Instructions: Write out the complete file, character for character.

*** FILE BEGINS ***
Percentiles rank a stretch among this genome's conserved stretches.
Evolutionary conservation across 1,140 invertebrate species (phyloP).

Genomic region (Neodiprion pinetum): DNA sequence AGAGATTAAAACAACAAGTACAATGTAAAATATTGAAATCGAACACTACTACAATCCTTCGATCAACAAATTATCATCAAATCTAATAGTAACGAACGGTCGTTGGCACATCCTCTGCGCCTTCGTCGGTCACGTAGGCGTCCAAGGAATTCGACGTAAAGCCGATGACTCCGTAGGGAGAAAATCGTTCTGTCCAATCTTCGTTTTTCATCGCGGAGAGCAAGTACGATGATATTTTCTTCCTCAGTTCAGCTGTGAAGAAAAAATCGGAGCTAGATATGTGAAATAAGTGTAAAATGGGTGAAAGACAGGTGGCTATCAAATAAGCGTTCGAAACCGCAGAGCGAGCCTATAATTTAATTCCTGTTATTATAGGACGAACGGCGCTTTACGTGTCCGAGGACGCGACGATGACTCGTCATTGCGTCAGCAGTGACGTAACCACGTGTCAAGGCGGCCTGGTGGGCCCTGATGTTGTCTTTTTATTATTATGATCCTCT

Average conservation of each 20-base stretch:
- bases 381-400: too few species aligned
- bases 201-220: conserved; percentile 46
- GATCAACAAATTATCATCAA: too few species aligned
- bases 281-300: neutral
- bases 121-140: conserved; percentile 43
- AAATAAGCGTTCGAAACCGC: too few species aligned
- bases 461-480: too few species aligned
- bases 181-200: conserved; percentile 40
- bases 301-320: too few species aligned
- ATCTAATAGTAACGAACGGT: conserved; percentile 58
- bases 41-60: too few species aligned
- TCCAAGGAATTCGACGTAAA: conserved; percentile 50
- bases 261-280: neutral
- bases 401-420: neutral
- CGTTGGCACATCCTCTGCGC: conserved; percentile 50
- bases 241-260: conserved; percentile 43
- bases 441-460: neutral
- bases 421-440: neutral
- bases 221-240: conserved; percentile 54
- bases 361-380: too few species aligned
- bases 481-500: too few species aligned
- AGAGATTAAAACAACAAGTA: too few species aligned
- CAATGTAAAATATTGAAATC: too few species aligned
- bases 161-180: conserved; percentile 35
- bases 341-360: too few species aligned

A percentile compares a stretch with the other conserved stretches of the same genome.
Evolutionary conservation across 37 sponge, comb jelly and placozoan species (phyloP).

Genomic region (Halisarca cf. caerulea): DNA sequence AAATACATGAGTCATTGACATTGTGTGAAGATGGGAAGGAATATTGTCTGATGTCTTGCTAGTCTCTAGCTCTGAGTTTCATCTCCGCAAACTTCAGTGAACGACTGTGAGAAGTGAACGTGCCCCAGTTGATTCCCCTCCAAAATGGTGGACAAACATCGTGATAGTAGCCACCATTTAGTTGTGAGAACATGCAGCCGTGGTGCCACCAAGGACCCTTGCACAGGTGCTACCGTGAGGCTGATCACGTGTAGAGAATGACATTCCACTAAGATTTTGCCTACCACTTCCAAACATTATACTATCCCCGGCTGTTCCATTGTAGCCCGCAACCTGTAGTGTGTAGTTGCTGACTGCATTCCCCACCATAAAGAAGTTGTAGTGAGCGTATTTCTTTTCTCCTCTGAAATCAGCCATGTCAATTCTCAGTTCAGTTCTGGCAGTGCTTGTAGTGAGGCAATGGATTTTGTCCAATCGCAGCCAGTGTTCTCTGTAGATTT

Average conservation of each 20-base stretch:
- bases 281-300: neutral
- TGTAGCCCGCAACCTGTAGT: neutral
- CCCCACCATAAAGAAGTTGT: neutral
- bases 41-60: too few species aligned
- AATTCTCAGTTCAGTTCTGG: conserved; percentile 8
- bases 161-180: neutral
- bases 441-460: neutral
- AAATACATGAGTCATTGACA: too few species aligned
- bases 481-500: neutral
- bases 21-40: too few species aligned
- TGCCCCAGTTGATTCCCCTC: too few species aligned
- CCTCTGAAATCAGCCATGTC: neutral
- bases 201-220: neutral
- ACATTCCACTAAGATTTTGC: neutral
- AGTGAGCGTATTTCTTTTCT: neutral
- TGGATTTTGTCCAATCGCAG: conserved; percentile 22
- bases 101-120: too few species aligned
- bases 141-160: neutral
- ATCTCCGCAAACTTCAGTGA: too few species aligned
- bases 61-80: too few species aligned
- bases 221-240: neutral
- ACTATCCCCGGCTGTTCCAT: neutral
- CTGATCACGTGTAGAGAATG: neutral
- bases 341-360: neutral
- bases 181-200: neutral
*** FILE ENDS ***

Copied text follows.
Percentiles rank a stretch among this genome's conserved stretches.
Evolutionary conservation across 1,140 invertebrate species (phyloP).

Genomic region (Neodiprion pinetum): DNA sequence AGAGATTAAAACAACAAGTACAATGTAAAATATTGAAATCGAACACTACTACAATCCTTCGATCAACAAATTATCATCAAATCTAATAGTAACGAACGGTCGTTGGCACATCCTCTGCGCCTTCGTCGGTCACGTAGGCGTCCAAGGAATTCGACGTAAAGCCGATGACTCCGTAGGGAGAAAATCGTTCTGTCCAATCTTCGTTTTTCATCGCGGAGAGCAAGTACGATGATATTTTCTTCCTCAGTTCAGCTGTGAAGAAAAAATCGGAGCTAGATATGTGAAATAAGTGTAAAATGGGTGAAAGACAGGTGGCTATCAAATAAGCGTTCGAAACCGCAGAGCGAGCCTATAATTTAATTCCTGTTATTATAGGACGAACGGCGCTTTACGTGTCCGAGGACGCGACGATGACTCGTCATTGCGTCAGCAGTGACGTAACCACGTGTCAAGGCGGCCTGGTGGGCCCTGATGTTGTCTTTTTATTATTATGATCCTCT

Average conservation of each 20-base stretch:
- bases 381-400: too few species aligned
- bases 201-220: conserved; percentile 46
- GATCAACAAATTATCATCAA: too few species aligned
- bases 281-300: neutral
- bases 121-140: conserved; percentile 43
- AAATAAGCGTTCGAAACCGC: too few species aligned
- bases 461-480: too few species aligned
- bases 181-200: conserved; percentile 40
- bases 301-320: too few species aligned
- ATCTAATAGTAACGAACGGT: conserved; percentile 58
- bases 41-60: too few species aligned
- TCCAAGGAATTCGACGTAAA: conserved; percentile 50
- bases 261-280: neutral
- bases 401-420: neutral
- CGTTGGCACATCCTCTGCGC: conserved; percentile 50
- bases 241-260: conserved; percentile 43
- bases 441-460: neutral
- bases 421-440: neutral
- bases 221-240: conserved; percentile 54
- bases 361-380: too few species aligned
- bases 481-500: too few species aligned
- AGAGATTAAAACAACAAGTA: too few species aligned
- CAATGTAAAATATTGAAATC: too few species aligned
- bases 161-180: conserved; percentile 35
- bases 341-360: too few species aligned

A percentile compares a stretch with the other conserved stretches of the same genome.
Evolutionary conservation across 37 sponge, comb jelly and placozoan species (phyloP).

Genomic region (Halisarca cf. caerulea): DNA sequence AAATACATGAGTCATTGACATTGTGTGAAGATGGGAAGGAATATTGTCTGATGTCTTGCTAGTCTCTAGCTCTGAGTTTCATCTCCGCAAACTTCAGTGAACGACTGTGAGAAGTGAACGTGCCCCAGTTGATTCCCCTCCAAAATGGTGGACAAACATCGTGATAGTAGCCACCATTTAGTTGTGAGAACATGCAGCCGTGGTGCCACCAAGGACCCTTGCACAGGTGCTACCGTGAGGCTGATCACGTGTAGAGAATGACATTCCACTAAGATTTTGCCTACCACTTCCAAACATTATACTATCCCCGGCTGTTCCATTGTAGCCCGCAACCTGTAGTGTGTAGTTGCTGACTGCATTCCCCACCATAAAGAAGTTGTAGTGAGCGTATTTCTTTTCTCCTCTGAAATCAGCCATGTCAATTCTCAGTTCAGTTCTGGCAGTGCTTGTAGTGAGGCAATGGATTTTGTCCAATCGCAGCCAGTGTTCTCTGTAGATTT

Average conservation of each 20-base stretch:
- bases 281-300: neutral
- TGTAGCCCGCAACCTGTAGT: neutral
- CCCCACCATAAAGAAGTTGT: neutral
- bases 41-60: too few species aligned
- AATTCTCAGTTCAGTTCTGG: conserved; percentile 8
- bases 161-180: neutral
- bases 441-460: neutral
- AAATACATGAGTCATTGACA: too few species aligned
- bases 481-500: neutral
- bases 21-40: too few species aligned
- TGCCCCAGTTGATTCCCCTC: too few species aligned
- CCTCTGAAATCAGCCATGTC: neutral
- bases 201-220: neutral
- ACATTCCACTAAGATTTTGC: neutral
- AGTGAGCGTATTTCTTTTCT: neutral
- TGGATTTTGTCCAATCGCAG: conserved; percentile 22
- bases 101-120: too few species aligned
- bases 141-160: neutral
- ATCTCCGCAAACTTCAGTGA: too few species aligned
- bases 61-80: too few species aligned
- bases 221-240: neutral
- ACTATCCCCGGCTGTTCCAT: neutral
- CTGATCACGTGTAGAGAATG: neutral
- bases 341-360: neutral
- bases 181-200: neutral